1. This really is a very good thing; as has sometimes come up in discussions of these conferences, it may be difficult to pin down exactly why these things get so skewed, and the first step to getting beyond that is for the people directly involved to be aware of the problem and to look at it in a way that’s not purely reactive. Congratulations to Kirchin & BSET for leading the way in this, by making clear what’s going on right from the beginning! I think this is a massive and very heartening improvement, and I hope a great many more conference organizers start doing the same.

  2. I’m a female postgrad in moral philosophy. It means a lot to me to hear that BSET are talking about the issue and looking for solutions. Thanks!

  3. Hi all,

    Thanks for your comments.

    In answer to the question towards the end of jender’s original posting, all four people who turned me down cited pressure of work and other exisiting commitments. (I should add, in case it isn’t clear, that as with the BSET invitations, I asked people to contribute solely on merit.)

    Best wishes, S

  4. This is about the women who turned down the invitation to contribute. Simon mentions “pressure of work and other existing commitments”. There are, of course, lots of social reasons for that to be the case. But ONE possibility, among others, which may or may not be relevant in this case, is that when women are invited to contribute to conferences, books, or journal issues, it may be the a relatively small group of women who get asked frequently. Most people in the discipline of philosophy know who the really high profile women are; I suspect they are the first ones who come to mind. And it may seem safer to stick with a high-profile, known quantity, than to take a chance on someone less well known (although she may be every bit as good). Does this sound plausible?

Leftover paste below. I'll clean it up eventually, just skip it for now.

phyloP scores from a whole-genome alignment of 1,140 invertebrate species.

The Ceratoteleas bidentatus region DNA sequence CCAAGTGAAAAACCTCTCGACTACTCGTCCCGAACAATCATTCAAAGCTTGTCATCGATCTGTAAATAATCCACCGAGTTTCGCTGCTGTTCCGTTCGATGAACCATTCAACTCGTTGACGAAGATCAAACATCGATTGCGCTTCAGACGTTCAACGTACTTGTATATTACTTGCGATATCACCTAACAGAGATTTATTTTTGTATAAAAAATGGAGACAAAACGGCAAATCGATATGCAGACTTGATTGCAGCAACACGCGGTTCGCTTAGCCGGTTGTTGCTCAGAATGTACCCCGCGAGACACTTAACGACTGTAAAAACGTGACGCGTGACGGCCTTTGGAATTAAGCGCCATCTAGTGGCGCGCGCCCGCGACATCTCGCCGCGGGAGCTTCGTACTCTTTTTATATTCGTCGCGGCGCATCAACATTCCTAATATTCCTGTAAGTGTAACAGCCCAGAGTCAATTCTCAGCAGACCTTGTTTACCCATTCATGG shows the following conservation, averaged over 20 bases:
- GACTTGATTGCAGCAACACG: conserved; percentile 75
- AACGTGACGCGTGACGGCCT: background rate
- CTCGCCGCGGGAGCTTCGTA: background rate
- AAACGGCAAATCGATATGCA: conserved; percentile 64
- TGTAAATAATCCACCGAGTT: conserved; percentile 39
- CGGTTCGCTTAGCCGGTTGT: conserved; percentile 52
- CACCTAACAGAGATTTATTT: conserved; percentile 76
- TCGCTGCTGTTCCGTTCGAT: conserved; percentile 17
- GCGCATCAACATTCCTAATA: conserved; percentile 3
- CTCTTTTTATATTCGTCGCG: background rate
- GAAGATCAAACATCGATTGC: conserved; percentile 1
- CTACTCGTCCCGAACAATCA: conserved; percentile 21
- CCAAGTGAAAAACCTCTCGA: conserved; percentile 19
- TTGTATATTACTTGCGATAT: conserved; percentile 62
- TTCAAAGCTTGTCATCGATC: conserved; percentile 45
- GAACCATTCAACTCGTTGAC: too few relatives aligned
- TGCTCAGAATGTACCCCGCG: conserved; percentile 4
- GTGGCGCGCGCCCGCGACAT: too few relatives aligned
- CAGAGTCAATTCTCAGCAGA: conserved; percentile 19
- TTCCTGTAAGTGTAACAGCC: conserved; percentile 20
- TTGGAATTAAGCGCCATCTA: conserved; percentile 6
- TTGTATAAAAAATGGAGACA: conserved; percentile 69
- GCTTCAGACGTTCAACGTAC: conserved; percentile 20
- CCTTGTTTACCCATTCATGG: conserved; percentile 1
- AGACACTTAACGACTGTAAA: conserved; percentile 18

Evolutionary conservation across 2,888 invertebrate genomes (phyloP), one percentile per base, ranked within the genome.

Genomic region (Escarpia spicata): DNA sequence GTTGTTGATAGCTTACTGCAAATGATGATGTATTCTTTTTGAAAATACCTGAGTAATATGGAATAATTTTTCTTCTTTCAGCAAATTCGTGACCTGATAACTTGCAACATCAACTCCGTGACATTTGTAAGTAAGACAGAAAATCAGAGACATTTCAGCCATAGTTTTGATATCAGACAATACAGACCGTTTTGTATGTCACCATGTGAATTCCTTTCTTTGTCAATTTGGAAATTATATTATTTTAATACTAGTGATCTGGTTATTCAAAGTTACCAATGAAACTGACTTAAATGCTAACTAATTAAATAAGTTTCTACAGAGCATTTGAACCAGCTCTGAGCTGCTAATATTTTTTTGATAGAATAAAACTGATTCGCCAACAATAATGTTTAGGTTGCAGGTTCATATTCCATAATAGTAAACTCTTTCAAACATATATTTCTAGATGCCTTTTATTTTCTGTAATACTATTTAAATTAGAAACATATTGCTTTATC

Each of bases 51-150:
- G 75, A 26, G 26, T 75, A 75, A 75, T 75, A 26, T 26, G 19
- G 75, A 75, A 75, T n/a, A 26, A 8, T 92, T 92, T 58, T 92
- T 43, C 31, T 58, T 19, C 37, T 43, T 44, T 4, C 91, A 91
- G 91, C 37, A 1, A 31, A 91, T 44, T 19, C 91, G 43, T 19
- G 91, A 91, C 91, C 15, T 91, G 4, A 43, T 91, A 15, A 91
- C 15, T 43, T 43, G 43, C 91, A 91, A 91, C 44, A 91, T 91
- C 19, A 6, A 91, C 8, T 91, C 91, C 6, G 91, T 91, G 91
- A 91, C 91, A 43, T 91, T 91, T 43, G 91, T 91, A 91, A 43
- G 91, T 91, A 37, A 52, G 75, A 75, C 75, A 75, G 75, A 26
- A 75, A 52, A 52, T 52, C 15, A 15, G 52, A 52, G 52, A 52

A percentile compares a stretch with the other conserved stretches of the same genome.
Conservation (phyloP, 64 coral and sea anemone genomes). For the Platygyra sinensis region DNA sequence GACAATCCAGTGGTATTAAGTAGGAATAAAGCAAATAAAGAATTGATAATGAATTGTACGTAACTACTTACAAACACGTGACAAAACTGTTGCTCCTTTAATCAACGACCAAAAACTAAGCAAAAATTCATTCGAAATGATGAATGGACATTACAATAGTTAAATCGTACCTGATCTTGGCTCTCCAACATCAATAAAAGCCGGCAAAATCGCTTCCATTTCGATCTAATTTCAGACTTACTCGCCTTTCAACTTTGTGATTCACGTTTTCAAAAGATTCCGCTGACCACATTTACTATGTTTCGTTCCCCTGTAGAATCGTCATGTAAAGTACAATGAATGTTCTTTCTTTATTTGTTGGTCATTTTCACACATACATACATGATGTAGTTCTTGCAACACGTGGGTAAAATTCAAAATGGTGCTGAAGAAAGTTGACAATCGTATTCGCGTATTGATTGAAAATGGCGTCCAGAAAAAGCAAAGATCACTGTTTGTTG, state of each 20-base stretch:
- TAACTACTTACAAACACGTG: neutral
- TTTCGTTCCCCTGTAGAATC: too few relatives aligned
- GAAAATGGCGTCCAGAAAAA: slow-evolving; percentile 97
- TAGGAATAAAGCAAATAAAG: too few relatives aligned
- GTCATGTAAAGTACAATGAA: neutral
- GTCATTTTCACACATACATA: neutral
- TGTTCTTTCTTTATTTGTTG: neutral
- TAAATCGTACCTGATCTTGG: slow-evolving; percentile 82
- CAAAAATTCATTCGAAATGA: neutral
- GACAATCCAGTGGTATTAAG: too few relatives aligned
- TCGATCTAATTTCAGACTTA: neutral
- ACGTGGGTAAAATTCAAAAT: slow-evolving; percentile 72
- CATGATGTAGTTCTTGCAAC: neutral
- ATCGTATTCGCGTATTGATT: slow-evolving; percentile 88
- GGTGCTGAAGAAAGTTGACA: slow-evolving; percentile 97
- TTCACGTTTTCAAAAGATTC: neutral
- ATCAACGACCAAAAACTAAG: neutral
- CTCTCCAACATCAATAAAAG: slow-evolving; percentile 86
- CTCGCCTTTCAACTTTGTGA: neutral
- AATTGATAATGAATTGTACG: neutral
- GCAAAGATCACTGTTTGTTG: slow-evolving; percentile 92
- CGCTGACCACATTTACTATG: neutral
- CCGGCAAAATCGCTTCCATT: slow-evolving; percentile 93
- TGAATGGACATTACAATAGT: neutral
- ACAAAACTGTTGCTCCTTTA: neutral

5. I am not a high-profile philosopher, but nevertheless one of those women who turns down a lot of invitations, especially writing invitations, invitations to be on (grant/award) committees, and invitations to give seminars abroad. And my reasons are exactly what Simon writes – “pressure of work and other existing commitments”.

    I think a lot may depend on the institutional setting in which one has to work. My institutional setting is that of being a chair/full professor in a country (the Netherlands) that has about 10-20% of female full professors. But (a) there is the (mistaken, in my view) institutional belief that many invitations should go only to full professors rather than also to associate/assistant professors or postdoctoral researchers, and (b) every time a committee is formed one wants to have 30-50% of its members to be female. Easy calculation: if a country has 10-20% female full professors, but wants 30-50% of committee members to be women, then female professors do a lot of committee work.